In this post more methods are discussed.
keySet(): java.util.HashMap.keySet() It returns a Set view of the keys contained in this map. The set is backed by the map, so changes to the map are reflected in the set, and vice-versa.
Syntax: public Set keySet() Return: a set view of the keys contained in this map
values(): java.util.HashMap.values() It returns a Collection view of the values contained in this map. The collection is backed by the map, so changes to the map are reflected in the collection, and vice-versa.
Syntax: public Collection values() Return: a collection view of the values contained in this map
containsKey(): java.util.HashMap.containsKey() It returns true if this map maps one or more keys to the specified value.
Syntax: public boolean containsValue(Object value) Parameters: value - value whose presence in this map is to be tested Return: true if this map maps one or more keys to the specified value
Testing .containsKey : HashMap Initial keys : [Language, Platform, Learn, Code] Initial values : [Java, Geeks For geeks, More, HashMap] New Keys : [Language, Platform, Search, Learn, Code] New Values: [Java, Geeks For geeks, JavaArticle, More, HashMap]
Syntax: public Set<Map.Entry> entrySet() Return: complete set of keys and values
It is very nice way to assign values to the keys that are not yet mapped, without interfering with the already present set of keys and values.
Syntax: default V getOrDefault(Object key,V defaultValue) Parameters: key - the key whose mapped value we need to return defaultValue - the default for the keys present in HashMap Return: mapping the unmapped keys with the default value.
1st method accepts set of key and value which will replace the already present value of the key with the new value passed in the argument. If no such set is present replace() method will do nothing.
Meanwhile 2nd method will only replace the already present set of key-old_value if the key and old_Value are found in the HashMap.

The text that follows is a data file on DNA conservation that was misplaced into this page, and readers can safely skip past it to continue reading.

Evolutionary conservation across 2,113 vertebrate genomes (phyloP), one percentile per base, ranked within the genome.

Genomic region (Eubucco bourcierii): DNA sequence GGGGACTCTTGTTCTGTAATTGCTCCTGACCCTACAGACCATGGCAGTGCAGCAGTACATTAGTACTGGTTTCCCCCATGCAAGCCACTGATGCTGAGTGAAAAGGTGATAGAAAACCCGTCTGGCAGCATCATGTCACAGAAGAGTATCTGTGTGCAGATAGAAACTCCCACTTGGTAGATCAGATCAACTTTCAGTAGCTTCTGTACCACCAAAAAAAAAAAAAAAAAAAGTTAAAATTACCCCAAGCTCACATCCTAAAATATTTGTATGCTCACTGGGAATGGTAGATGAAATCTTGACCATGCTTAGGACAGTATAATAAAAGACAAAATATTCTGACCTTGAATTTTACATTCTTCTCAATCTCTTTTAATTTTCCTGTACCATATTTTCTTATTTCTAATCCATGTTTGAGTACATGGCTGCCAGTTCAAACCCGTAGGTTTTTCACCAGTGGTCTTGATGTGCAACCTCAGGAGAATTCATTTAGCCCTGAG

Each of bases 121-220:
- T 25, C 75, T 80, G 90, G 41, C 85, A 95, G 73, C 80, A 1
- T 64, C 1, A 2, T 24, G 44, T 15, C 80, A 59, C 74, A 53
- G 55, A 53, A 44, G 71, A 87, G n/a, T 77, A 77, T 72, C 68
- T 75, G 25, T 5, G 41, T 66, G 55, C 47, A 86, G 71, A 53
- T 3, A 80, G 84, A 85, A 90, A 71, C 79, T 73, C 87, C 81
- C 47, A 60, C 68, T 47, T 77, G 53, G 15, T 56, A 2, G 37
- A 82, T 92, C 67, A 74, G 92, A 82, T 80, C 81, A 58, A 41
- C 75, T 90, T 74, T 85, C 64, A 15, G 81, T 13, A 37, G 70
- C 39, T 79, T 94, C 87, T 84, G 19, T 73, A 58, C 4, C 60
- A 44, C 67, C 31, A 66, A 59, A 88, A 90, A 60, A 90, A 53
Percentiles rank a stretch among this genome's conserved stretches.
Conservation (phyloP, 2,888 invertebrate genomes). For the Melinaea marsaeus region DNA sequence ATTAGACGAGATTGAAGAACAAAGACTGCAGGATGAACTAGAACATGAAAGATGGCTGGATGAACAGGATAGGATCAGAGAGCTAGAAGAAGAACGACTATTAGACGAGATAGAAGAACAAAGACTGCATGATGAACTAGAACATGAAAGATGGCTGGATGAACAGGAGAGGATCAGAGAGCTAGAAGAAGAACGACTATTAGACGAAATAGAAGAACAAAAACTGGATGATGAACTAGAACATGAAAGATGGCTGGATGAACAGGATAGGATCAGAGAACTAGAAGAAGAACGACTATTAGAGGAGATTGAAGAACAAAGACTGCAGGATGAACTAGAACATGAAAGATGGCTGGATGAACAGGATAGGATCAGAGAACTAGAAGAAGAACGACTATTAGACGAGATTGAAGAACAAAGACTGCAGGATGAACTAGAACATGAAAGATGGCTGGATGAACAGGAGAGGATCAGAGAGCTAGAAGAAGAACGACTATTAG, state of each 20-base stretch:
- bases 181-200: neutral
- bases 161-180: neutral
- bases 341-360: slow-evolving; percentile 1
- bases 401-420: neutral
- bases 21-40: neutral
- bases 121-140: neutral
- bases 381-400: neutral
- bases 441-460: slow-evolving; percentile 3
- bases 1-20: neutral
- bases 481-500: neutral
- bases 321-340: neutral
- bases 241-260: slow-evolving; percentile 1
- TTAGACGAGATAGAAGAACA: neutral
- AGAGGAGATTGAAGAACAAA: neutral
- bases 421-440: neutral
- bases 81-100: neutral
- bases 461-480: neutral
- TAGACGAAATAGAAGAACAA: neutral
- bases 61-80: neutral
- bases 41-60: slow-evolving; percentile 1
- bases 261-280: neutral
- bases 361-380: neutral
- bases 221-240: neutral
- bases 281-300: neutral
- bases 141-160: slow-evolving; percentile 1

Syntax: replace(k key, v value) or replace(k key, v oldvalue, newvalue) Parameters: key - key in set with the old value. value - new value we want to be with the specified key oldvalue - old value in set with the specified key newvalue - new value we want to be with the specified key Return: True - if the value is replaced Null - if there is no such set present
Syntax: public V putIfAbsent(key, value) Parameters: key - key with which the specified value is associates. value - value to associates with the specified key.
Set of Keys and Values using entrySet() : [Language=Java, Learn=More, Code=HashMap] Using .getorDefault : HashMap Using .getorDefault : javaArticle working of .replace() : [Language=Java, Learn=Methods, Code=HashMap] working of .putIfAbsent() : [Language=Java, cool=HashMap methods, Learn=Methods, Code=HashMap] working of .putIfAbsent() : [Language=Java, cool=HashMap methods, Learn=Methods, Code=HashMap]
Set of Keys and Values : [Language=Java, Platform=Geeks For geeks, Code=HashMap] Use of Iterator to remove the sets. Set of Keys and Values : [Platform=Geeks For geeks, Code=HashMap] Set of Keys and Values : [Code=HashMap] Set of Keys and Values : 
If we use for loop, it get translated to Iterator internally but without using Iterator explicitly we can’t remove any entry during Iteration.On doing so, Iterator may throw ConcurrentModificationException. So, we use explicit Iterator and while loop to traverse.
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